How To Set Up a Canonical Tag for your Website [VIDEO]

July 17th, 2013 • By:  • On-Site SEO

Q & A Video

If you’ve got duplicate page problems, perhaps a canonical tag can solve your problems! Did you know that your pages might be cannibalizing each other in the search results? Help Google determine which pages should be ranking for your most important keywords by using the canonical and meta robots tags.

Transcript

Hi, I’m Brynna, and today we’re going to talk about the canonical tag. So what is the canonical tag? It’s a little piece of code that you actually paste into the header section of your website to tell Google which similar page you want to be ranking.

For example, if you have an e-commerce site and you’ve got product pages, you would have naturally a category of View All. So maybe you’re viewing all of trinket A. You would want to have your View All page indexed so that everything on there can be seen, and in the search results someone is going to see that versus maybe page two of your product pages or page three because they start from the middle. So you want to tell Google which page is actually the important one to rank.

So how does this kind of affect you? You want to make sure that, especially after Panda, your duplicate content isn’t being indexed. So you tell Google this is the page that I want and don’t look at this page. Now it’s only suggestive, so you have to use the No Index tag to make it a little stronger. But essentially you’re suggesting to Google which page is more important.

So how do we use the canonical tag? Well, it looks like this, and it’s a very simple little piece of code that you paste in between the header tags on your website. This is what it kind of looks like in a whole page, what it would look like what you’re looking for. And in there you’re just looking to see the little tag that says “canonical.” That’s the word you’re looking for.

Your pages have to be similar. So you wouldn’t want to say your About Us page and your Contact Us page because those should have separate content, and you want both of those to rank individually. You want to make sure that the pages are similar enough that maybe it could be confused for duplicate content, or someone would have trouble deciding which page they’re actually interested in because they would be that similar.

It could be a product that has a different color or a different year or something similar to that. It’s essentially the same product but a different page. It could also be on your View All page. You wouldn’t want page two to be ranking. You’d want your View All page to be ranking. And there is a separation between the canonical tag and pagination, which is the tag for Next and Previous. So those are separate and a whole different video.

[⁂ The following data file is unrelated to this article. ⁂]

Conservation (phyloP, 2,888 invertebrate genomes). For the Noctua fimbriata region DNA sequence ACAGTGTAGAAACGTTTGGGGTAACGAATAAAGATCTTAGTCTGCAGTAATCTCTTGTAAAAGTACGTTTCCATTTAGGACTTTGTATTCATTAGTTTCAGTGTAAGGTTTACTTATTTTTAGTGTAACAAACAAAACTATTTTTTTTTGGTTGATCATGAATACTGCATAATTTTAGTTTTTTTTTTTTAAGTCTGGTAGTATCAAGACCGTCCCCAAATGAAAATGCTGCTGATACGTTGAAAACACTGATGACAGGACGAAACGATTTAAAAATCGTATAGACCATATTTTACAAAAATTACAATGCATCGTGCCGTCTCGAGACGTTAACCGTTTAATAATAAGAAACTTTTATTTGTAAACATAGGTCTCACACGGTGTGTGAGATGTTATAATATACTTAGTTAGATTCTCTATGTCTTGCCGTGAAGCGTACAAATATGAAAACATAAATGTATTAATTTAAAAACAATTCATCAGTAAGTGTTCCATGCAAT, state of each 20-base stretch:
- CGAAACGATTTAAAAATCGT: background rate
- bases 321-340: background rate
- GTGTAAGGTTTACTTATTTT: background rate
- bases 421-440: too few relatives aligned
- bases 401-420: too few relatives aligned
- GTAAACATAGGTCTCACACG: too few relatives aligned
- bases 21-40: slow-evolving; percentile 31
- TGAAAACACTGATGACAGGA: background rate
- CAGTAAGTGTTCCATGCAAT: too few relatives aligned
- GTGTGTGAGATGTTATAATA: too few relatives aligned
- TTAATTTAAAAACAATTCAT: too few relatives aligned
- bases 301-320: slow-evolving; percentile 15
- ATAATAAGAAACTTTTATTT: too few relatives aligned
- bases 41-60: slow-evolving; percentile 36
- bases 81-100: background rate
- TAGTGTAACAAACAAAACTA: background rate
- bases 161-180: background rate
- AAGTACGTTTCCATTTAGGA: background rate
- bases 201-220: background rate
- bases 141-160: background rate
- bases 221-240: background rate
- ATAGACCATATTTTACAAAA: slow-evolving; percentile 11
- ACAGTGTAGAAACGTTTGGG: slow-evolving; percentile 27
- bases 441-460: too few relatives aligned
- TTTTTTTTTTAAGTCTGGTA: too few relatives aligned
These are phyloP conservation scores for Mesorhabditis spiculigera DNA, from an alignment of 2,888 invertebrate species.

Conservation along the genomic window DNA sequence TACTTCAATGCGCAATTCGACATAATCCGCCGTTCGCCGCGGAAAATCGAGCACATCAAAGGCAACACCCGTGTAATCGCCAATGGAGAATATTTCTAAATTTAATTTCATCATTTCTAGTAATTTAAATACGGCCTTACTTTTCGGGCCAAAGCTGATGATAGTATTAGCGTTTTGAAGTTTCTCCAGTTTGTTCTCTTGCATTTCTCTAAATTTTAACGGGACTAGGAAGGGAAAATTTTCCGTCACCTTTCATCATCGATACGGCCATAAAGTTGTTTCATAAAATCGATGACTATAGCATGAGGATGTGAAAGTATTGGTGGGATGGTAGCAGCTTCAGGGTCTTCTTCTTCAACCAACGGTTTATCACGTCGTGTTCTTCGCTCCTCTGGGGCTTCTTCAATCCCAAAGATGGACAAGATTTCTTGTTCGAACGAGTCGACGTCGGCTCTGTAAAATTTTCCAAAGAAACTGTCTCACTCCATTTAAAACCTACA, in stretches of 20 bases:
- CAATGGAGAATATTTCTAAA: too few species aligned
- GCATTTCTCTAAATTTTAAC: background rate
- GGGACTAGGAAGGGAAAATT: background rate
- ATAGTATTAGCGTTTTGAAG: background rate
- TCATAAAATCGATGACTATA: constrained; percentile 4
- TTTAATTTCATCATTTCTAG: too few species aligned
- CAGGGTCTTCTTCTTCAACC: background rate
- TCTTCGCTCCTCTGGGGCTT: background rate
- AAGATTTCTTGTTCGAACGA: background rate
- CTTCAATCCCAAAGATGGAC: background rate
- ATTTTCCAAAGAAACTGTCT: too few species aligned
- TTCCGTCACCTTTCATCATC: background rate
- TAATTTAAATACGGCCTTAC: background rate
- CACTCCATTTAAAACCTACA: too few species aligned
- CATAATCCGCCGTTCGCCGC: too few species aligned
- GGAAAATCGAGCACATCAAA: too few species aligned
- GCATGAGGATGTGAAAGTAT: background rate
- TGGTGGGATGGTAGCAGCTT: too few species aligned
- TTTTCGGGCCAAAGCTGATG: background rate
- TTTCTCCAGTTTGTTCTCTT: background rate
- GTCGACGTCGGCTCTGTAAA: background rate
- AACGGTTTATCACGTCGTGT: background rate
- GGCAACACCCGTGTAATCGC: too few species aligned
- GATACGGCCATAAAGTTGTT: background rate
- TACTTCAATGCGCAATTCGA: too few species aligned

So how do you set up the canonical tag? Well, first you want to identify your group of pages that are similar and identify which one you want to be ranking. So say we have two pages that are extremely similar and we want to choose page A. We would identify and say, “Okay, these are similar. The URL is absolute. There are not many parameters, and it’s similar to this page.”

What we would do is on both pages paste the canonical that says Page A should rank. You put that on page A and page B. Then what you want to do on page B is put in the little meta robots No Index tag. Now you want to No Index this because it’s similar enough to the first page that it won’t affect the user experience if they can’t find it in the search engine, but they can still find it online. So don’t be worried about that. But you want to use the meta No Index because the canonical is just a suggestion, and using the No Index makes it more of an absolute for Google.

So all you do is you copy that onto page B in your header tag. It’s very simple and straightforward, and that’s it. Hope you enjoyed.

Brynna Baldauf

Brynna is a Search Engine Optimization Specialist at Vertical Measures where she helps clients improve their organic search engine rankings.

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This entry was posted on Wednesday, July 17th, 2013 at 8:31 am and is filed under On-Site SEO. You can follow any responses to this entry through the RSS 2.0 feed. You can leave a response, or trackback from your own site.

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